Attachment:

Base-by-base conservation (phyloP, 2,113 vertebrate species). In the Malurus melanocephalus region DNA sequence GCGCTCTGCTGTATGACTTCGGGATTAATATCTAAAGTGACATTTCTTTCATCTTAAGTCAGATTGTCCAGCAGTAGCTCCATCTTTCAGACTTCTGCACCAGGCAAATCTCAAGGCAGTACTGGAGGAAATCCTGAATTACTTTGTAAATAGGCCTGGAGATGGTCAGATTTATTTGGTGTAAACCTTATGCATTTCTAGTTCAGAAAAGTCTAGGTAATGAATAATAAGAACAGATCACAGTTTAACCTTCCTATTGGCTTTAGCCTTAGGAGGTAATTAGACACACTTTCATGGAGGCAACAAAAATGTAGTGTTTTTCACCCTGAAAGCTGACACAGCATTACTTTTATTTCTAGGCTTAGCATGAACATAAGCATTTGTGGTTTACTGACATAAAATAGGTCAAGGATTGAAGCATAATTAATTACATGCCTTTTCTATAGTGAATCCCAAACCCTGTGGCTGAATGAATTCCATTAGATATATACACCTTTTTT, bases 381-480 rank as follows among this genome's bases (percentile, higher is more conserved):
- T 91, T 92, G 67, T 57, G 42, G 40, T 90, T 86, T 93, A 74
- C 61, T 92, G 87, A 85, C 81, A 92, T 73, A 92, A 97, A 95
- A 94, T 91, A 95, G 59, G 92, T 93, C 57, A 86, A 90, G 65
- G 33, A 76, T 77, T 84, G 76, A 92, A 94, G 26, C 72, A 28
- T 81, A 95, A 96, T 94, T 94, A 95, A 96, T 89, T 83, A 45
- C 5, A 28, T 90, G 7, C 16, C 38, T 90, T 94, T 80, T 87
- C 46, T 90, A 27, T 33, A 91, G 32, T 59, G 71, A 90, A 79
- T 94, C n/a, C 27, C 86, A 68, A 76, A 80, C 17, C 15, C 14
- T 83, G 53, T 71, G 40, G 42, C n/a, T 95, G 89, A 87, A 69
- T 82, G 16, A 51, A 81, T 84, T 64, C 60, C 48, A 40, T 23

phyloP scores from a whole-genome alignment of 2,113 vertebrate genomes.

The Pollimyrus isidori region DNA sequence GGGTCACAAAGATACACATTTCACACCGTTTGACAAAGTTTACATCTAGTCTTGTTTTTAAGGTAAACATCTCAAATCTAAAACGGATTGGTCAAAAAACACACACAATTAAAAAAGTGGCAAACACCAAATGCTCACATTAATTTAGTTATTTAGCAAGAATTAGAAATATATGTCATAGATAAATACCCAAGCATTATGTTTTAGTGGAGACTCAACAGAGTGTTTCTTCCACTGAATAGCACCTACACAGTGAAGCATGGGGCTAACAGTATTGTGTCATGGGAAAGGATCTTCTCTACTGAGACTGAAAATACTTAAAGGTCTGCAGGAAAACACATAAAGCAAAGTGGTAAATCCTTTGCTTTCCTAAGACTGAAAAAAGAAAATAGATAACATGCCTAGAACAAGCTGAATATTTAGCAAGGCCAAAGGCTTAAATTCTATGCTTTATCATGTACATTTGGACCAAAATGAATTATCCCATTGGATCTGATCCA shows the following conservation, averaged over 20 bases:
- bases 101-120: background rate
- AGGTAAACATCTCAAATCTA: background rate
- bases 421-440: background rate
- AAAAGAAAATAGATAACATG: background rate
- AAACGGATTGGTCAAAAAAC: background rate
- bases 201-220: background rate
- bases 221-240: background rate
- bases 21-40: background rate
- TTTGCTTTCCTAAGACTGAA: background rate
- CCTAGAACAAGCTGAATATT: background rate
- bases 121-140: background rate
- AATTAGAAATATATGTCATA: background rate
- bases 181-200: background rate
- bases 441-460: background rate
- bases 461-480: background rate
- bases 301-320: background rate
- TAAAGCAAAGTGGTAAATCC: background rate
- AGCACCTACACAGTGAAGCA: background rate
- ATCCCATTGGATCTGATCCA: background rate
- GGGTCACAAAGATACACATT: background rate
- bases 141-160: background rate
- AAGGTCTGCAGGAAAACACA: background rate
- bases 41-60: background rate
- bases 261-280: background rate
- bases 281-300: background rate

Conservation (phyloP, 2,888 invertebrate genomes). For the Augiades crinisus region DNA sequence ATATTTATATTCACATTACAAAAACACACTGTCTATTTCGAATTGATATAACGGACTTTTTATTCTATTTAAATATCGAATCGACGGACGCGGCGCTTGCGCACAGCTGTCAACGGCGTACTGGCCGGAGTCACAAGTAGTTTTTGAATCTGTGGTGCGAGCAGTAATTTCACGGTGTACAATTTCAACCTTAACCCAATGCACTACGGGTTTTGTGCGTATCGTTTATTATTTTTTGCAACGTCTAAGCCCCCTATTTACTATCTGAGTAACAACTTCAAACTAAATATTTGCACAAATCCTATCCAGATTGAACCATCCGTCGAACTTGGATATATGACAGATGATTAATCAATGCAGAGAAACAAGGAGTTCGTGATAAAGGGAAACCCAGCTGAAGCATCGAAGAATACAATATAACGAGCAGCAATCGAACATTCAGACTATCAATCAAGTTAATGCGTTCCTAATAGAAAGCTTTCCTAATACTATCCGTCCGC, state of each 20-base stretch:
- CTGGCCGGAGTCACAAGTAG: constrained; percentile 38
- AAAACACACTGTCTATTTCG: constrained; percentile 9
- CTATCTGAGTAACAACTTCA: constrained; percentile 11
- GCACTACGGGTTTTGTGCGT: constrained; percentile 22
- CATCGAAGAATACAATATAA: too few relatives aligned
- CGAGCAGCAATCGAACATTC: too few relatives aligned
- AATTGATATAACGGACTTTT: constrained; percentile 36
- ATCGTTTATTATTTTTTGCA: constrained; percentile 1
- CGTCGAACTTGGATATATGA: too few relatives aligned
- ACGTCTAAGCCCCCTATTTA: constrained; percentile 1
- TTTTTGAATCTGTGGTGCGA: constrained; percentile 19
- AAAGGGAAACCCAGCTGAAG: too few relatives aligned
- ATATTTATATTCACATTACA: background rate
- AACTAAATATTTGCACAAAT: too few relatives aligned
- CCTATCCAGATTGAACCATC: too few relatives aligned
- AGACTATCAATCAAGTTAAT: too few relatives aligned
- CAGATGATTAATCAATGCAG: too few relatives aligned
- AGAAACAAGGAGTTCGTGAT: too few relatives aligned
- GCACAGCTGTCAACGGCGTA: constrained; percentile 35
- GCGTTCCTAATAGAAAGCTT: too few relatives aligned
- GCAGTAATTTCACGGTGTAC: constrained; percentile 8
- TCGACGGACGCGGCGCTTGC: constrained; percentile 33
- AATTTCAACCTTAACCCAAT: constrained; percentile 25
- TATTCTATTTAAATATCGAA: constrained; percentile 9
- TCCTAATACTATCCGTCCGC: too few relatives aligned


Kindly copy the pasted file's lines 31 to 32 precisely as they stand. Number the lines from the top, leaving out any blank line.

- AGCACCTACACAGTGAAGCA: background rate
- ATCCCATTGGATCTGATCCA: background rate